Treating UC symptoms at the source
To get ahead of UC symptoms, first you have to know what’s behind them. UC symptoms are linked to excess inflammation that causes damage to your colon lining.
Controlling inflammation over time can help reduce UC symptoms such as frequent and urgent bowel movements, bloody stools, and abdominal pain. Controlling inflammation can also help repair the colon lining.
Controlling inflammation to help repair your colon lining and improve your symptoms is a goal of UC treatment.
UC treatments are designed to control the excess inflammation in your colon. When inflammation is suppressed, it can help relieve common UC symptoms, achieve and maintain remission, and also help heal the tissue in your colon lining.
While many UC treatments are designed to control excess inflammation, some treatments work in different ways than others. You and your doctor should discuss all treatment options and considerations to find the one that may be right for you.
What is remission?
When your UC is in remission, it means you are experiencing no symptoms. If you think about all the ways UC symptoms may be impacting your life, it’s easy to see why achieving and maintaining remission is so important.
The 3 key goals of UC treatment
There are treatments available that can help control excess inflammation in order to help you:
Controlling inflammation can help relieve UC symptoms such as frequent and urgent bowel movements, bloody stools, and abdominal pain.
Controlling inflammation can also help you achieve and maintain remission. This means you have achieved ongoing symptom relief and are able to prevent flares.
Controlling inflammation over time allows the lining of the colon to heal and can help you maintain remission.
UC treatment options at a glance
The most commonly used treatments for UC:
These drugs, given orally or rectally, are anti-inflammatory compounds that contain 5-aminosalicylic acid (5-ASA). They decrease inflammation at the wall of the intestine. Examples of 5-ASAs include sulfasalazine, balsalazide, mesalamine, and olsalazine.
Metronidazole, ciprofloxacin, and other antibiotics may be used when infections occur, or to treat complications of ulcerative colitis.
Biologics for UC are designed to suppress the immune system to reduce inflammation. Certain biologics work by targeting specific inflammatory proteins called cytokines that play a role in inflammation. Others work by preventing certain white blood cells from getting into inflamed tissues.
Prednisone, prednisolone, and budesonide are included in this type of medication. They affect the body’s ability to initiate and maintain an inflammatory process—keeping the immune system in check. While effective for short-term flare-ups, they’re not recommended for long-term use.
These modify the body’s immune system activity to stop it from causing ongoing inflammation These drugs (including azathioprine, 6-mercaptopurine [6-MP], and methotrexate) are usually used for people who have responded only to steroids.
These are pills that can help control inflammation in UC by targeting and blocking specific parts of the immune system. Due to their small size, they can be transported nearly anywhere in the body to work directly on the immune system. This category of medications includes JAK inhibitors and S1P receptor modulators, which work within specific cells to stop signals that can lead to excess inflammation.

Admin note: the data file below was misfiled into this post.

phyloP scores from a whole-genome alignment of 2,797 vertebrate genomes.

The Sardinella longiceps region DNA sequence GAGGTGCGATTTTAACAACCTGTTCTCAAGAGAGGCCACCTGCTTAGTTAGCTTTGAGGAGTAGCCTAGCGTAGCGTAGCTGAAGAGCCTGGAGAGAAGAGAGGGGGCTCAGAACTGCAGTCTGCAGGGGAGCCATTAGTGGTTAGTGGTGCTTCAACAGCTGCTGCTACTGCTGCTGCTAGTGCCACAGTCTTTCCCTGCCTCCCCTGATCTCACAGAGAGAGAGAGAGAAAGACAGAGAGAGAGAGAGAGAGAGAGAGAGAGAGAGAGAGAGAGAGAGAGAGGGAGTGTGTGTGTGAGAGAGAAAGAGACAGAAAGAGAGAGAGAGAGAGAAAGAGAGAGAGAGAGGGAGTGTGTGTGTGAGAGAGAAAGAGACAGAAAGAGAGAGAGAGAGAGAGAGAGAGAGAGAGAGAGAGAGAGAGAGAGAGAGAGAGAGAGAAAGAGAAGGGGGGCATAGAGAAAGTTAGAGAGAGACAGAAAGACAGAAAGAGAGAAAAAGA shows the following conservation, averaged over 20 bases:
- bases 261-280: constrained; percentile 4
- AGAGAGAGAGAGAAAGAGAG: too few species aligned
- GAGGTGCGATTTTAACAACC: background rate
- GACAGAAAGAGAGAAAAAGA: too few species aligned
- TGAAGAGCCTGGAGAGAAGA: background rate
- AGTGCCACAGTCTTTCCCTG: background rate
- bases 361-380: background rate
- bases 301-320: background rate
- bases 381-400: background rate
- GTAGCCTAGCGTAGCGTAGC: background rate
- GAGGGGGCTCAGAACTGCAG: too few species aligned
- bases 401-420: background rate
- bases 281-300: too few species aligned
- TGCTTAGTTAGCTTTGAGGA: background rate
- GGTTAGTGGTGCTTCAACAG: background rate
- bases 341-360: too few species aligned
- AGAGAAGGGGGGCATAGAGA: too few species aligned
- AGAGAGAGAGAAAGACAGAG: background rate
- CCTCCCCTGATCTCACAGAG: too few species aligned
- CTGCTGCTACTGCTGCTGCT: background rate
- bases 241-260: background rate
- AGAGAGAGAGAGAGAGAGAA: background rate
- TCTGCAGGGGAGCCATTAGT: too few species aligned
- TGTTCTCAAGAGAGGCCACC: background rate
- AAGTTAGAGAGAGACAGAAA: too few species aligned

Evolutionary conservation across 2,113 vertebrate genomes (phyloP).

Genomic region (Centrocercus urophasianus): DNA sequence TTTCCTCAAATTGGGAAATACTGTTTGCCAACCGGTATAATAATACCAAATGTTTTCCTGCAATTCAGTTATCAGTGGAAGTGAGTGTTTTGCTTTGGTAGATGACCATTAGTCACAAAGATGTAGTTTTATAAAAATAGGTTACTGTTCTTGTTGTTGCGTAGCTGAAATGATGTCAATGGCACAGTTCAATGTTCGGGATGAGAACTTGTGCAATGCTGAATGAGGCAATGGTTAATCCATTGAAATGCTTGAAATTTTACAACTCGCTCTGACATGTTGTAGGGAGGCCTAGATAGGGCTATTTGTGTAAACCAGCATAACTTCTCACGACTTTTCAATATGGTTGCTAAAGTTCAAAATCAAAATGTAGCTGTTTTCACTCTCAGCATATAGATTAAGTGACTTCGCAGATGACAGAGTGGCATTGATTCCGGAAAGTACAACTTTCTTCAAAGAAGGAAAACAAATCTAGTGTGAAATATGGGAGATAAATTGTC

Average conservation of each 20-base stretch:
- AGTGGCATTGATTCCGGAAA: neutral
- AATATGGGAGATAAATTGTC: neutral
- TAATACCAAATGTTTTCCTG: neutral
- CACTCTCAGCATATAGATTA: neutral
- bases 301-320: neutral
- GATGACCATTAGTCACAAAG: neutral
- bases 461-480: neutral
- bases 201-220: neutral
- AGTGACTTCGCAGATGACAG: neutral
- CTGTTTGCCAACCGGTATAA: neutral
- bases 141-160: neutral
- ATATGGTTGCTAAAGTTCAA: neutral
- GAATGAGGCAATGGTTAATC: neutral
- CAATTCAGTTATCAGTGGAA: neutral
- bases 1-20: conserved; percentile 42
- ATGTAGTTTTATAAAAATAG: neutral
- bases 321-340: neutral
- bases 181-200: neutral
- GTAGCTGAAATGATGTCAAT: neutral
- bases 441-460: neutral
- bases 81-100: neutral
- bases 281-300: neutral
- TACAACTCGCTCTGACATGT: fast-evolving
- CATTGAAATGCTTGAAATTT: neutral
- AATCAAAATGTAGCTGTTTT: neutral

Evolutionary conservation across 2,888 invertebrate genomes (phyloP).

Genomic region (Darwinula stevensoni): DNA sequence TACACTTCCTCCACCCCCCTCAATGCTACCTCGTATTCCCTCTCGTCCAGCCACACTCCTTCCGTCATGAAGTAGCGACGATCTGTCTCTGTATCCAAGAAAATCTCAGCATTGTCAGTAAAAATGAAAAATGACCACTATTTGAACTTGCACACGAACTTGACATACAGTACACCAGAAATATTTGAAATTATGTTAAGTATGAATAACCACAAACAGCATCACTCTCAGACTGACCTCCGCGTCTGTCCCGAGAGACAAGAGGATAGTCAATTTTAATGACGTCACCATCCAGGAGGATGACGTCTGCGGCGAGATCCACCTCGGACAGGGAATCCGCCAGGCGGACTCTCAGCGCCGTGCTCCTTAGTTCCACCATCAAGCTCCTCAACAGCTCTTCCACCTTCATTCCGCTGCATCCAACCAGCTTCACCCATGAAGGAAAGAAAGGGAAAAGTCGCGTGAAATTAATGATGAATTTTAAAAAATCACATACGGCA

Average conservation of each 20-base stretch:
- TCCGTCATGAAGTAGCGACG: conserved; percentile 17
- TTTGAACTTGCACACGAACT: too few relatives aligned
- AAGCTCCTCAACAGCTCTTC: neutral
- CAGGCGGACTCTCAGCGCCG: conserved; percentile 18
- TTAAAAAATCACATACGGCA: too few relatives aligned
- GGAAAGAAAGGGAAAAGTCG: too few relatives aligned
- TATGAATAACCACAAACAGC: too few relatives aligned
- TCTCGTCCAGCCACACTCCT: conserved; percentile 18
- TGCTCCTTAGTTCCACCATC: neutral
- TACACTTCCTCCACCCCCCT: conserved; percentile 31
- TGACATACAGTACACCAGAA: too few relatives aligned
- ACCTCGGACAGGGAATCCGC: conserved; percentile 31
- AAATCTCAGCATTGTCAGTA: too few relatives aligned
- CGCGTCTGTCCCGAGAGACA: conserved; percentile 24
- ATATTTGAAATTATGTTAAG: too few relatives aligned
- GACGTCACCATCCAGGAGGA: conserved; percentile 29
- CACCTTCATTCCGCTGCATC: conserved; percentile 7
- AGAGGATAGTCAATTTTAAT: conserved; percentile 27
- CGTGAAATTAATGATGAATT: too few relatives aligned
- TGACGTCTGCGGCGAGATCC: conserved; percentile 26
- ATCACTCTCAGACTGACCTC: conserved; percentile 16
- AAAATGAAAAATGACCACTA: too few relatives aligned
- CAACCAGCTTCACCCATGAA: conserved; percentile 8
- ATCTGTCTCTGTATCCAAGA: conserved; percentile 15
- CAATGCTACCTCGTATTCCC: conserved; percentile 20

Finding the right UC treatment for you
Keep in mind that there’s no one treatment that will work for everyone. Each UC patient is different, and their treatment should be individualized for their unique needs.
In order to determine the right treatment approach for you, your doctor will consider several factors, such as:
- Where is the inflammation located in your body?
- How severe are your symptoms?
- Have your UC symptoms changed or gotten worse over time?
- Are you experiencing new or worsening symptoms on your current treatment?
- What other diseases or medical conditions do you have?
- Have you had success with your UC medication?
Start the conversation
Remember, you are your own best advocate. So don’t hesitate to discuss your symptoms and goals. Here are 3 tips for having a productive treatment conversation at your next doctor’s visit:
Set clear treatment goals with your doctor
Openly communicate with your doctor about your symptoms
Ask about treatment options that may be right for you
Think about these topics in advance, so you’re better prepared for the discussion.
What about surgery for UC?
Medication is often the first treatment option for UC. But there are cases in which people with UC might require surgery. For example, surgery may be needed when complications arise from damage to the colon. Complications can include bleeding, abnormal growths, or precancerous lesions. Surgery in UC usually involves removal of the colon and rectum. This is called a proctocolectomy and can take different forms.
Surgery may not be a cure-all for UC symptoms. Individuals can still have symptoms that need to be well managed following surgery.
Keep in mind that it is possible to find a treatment that can help you achieve remission without surgery.
Get a Restroom Access Card* and helpful info
Have a discreet way to ask for access to restricted restrooms if you have symptoms. And get updates, resources and more sent to your inbox.
*Eligibility restricted to patients diagnosed with Crohn’s disease or ulcerative colitis. Available as a card and mobile wallet version for your phone.
Is it time to make a personalized action plan?
See how much time your disease is impacting you. Answer 5 quick questions and get 3 customized, timely steps to help you and your doctor take action with your disease.